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March 27, 2008

Top 10 tax tips for contractors and developers

By DONALD CORBETT and CHRIS MORGAN
Grant Thornton LLP

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Corbett

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Morgan

Contractors and developers face complex tax issues that can strain resources and drain profits. As you face your 2007 tax filing, some or all of the following 10 contractor- or developer-oriented tax tips may help your tax burden.

1. Properly account for your lease income. You may be accounting for your lease income for tax purposes based on the cash received or on the terms of the lease agreement. However, a code section specifically addressing leases may require the income to be accounted for differently.

2. Look out for the expanded “kiddie tax.” In 2008, the kiddie tax will be expanded to require excess unearned income of full-time students under age 24 to be taxed at their parents’ marginal rate, unless the student’s earned income equals one half of his or her support. Plan to recognize income before the change takes effect or in the year the student reaches age 24.

3. Color your building green. Including solar and other alternative energy property in a new building can generate valuable tax credits. A new owner can deduct up to $1.80 per square foot of the cost of an energy-efficient commercial building instead of depreciating it over 39 years.

4. Sometimes don’t even think about it. The tax law requires that many soft costs, including property taxes, be capitalized if it is “reasonably likely” that a structure will be built or the land developed. So be careful in documenting your intent as it may result in capitalization of some expenses.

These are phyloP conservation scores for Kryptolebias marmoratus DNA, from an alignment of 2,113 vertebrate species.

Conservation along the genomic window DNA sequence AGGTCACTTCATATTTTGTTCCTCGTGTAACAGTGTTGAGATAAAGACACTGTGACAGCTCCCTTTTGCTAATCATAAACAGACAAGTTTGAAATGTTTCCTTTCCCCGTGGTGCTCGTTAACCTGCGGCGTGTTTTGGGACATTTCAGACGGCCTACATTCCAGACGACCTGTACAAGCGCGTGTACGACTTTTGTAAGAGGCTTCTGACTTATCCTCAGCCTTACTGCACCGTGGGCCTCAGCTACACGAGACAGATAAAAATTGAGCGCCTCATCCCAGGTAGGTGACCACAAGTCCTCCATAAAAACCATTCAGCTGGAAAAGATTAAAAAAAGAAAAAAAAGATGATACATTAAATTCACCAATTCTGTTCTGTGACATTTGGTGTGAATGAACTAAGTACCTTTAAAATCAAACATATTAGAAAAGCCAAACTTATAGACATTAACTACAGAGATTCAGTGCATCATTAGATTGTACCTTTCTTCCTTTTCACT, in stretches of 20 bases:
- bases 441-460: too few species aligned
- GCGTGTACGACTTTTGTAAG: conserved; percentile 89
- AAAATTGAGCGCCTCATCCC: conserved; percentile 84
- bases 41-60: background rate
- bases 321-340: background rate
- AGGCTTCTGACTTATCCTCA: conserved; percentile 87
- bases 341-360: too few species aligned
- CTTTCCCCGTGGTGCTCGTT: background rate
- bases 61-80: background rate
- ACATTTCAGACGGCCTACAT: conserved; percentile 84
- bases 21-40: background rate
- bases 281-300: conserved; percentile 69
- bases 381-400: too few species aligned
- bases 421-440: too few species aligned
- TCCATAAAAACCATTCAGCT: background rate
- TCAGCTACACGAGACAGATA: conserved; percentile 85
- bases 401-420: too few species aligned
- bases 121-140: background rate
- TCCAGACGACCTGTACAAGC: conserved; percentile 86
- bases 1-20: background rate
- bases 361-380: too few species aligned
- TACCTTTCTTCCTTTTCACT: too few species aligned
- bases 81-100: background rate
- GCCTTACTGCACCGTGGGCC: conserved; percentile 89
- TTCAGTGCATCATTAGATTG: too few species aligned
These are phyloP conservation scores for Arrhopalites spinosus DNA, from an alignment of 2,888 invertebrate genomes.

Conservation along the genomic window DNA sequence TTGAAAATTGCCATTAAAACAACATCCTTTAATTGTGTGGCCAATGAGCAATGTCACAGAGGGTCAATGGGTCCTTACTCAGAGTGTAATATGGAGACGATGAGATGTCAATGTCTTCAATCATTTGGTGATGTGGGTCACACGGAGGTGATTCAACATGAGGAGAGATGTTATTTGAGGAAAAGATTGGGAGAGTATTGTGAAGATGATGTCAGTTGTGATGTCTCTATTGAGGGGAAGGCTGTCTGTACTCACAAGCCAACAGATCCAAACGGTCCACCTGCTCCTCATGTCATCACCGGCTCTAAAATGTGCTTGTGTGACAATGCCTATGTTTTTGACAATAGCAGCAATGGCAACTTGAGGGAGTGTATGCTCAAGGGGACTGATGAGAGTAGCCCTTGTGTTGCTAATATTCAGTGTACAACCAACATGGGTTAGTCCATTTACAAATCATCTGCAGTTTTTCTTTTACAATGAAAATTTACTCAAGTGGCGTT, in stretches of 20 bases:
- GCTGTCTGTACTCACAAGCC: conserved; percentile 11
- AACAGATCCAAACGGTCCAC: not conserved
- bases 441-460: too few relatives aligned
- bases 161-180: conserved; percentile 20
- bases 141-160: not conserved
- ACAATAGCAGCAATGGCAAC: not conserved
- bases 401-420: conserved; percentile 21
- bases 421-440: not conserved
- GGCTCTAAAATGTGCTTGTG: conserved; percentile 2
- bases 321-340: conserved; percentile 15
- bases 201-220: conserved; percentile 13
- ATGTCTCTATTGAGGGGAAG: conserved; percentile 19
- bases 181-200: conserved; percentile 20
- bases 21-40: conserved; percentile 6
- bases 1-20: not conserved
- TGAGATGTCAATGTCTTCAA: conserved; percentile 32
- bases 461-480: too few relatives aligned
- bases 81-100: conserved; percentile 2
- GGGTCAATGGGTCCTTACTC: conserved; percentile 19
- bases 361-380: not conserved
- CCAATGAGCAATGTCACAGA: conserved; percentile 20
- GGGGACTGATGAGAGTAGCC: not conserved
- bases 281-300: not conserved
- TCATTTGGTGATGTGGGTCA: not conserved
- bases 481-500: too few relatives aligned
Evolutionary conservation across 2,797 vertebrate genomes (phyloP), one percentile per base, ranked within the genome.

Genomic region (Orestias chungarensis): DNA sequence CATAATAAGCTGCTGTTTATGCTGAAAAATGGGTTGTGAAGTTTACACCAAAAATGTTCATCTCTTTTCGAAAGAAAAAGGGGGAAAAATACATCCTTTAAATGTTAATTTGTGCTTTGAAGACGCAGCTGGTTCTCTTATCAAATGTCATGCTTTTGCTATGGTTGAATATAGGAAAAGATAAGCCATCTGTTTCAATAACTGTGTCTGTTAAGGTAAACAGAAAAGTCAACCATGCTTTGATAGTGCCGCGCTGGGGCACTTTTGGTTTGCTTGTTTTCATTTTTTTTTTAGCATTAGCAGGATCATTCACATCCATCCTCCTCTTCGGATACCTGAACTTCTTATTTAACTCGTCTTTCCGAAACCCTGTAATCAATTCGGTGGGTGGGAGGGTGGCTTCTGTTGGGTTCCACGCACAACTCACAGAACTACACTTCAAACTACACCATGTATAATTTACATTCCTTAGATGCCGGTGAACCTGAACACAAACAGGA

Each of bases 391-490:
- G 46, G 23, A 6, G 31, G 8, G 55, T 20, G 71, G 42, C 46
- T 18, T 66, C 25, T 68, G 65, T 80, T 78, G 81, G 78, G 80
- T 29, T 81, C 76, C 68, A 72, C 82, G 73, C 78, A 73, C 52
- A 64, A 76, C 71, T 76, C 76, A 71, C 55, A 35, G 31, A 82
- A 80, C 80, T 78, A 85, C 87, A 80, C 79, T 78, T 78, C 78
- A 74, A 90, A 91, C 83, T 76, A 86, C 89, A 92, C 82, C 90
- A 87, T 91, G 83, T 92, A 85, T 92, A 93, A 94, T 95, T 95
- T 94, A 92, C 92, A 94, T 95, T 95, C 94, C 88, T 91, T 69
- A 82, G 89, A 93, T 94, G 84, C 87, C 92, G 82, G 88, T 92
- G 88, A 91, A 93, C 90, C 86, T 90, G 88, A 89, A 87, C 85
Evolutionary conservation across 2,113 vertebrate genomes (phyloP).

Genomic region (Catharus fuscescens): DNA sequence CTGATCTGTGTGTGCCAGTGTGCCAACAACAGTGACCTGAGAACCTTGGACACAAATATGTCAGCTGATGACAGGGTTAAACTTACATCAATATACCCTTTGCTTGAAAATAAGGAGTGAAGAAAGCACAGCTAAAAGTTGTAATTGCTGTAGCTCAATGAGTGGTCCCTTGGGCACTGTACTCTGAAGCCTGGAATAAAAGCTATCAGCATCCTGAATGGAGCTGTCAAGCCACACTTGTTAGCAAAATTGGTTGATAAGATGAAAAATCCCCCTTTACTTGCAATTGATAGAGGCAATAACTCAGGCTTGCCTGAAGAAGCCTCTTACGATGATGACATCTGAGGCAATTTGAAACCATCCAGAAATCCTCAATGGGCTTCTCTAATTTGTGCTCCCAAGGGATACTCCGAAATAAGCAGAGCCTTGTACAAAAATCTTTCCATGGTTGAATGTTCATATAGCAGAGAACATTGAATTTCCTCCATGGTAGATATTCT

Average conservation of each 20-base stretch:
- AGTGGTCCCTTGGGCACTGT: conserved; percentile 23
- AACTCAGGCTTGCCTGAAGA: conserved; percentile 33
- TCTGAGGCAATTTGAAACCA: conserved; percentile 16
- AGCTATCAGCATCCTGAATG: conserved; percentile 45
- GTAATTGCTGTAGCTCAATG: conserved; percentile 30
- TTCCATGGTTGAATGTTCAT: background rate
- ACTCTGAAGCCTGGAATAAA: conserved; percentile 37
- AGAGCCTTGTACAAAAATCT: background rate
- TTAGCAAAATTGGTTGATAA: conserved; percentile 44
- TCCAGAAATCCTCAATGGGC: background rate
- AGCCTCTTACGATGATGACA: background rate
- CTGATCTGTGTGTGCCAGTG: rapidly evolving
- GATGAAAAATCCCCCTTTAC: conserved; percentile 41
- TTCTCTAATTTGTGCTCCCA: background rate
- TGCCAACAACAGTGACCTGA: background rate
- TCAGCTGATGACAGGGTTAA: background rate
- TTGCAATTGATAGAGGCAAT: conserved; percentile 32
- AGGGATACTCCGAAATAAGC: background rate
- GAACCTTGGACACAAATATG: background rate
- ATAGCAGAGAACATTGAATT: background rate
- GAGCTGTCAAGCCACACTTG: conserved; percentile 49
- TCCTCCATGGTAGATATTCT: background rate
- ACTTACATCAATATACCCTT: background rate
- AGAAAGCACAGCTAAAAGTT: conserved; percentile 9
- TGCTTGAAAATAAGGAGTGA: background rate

5. Understand your partnership or LLC agreement. Do you truly understand your partnership or LLC operating agreement? Do you know if the allocations among members have “substantial economic effect”? Do you know what a qualified income offset provision is? Do you understand minimum gain? In developer matters, operating agreements typically address these and other important tax issues. Chances are your agreement is written with such issues in mind, and it is important that you understand them completely.

6. Determine if your company can lower property taxes. A property tax review would ensure that all real and intangible property is excluded from the personal property tax base. In addition, there may be opportunities to lower the property tax valuations on your real property. The review would not only generate savings in the first year, but future years as well.

7. Analyze the structure of your business. How your business is organized can have a major impact on the amount of taxes you pay, especially in the areas of state, local and unemployment taxation. Consider the benefits of restructuring your business (for example, by establishing a partnership to provide inter-company services), while at the same time potentially reducing state, local and unemployment tax liabilities.

8. Take full advantage of depreciation. Has your company recently undertaken new construction projects, expansions or renovations? Substantial long-term savings could result from a cost segregation study, which categorizes your assets into the appropriate and most tax-advantaged depreciable lives.

9. Beware of what you do with an installment note. When an installment note received in connection with a sale is disposed of, the deferred gain will be triggered. In addition, the pledging of the installment note or the transfer of the note to an LLC might be deemed a disposition.

10. Consider a separate entity to own and lease fixed assets used in your business. Often referred to as “leasing companies” or “procurement companies,” these entities help manage your assets and may significantly reduce your sales and use tax — a tax you collect and remit regardless of whether your company is profitable.


Donald Corbett and Chris Morgan are partners in the Seattle office of Grant Thornton LLP.



 


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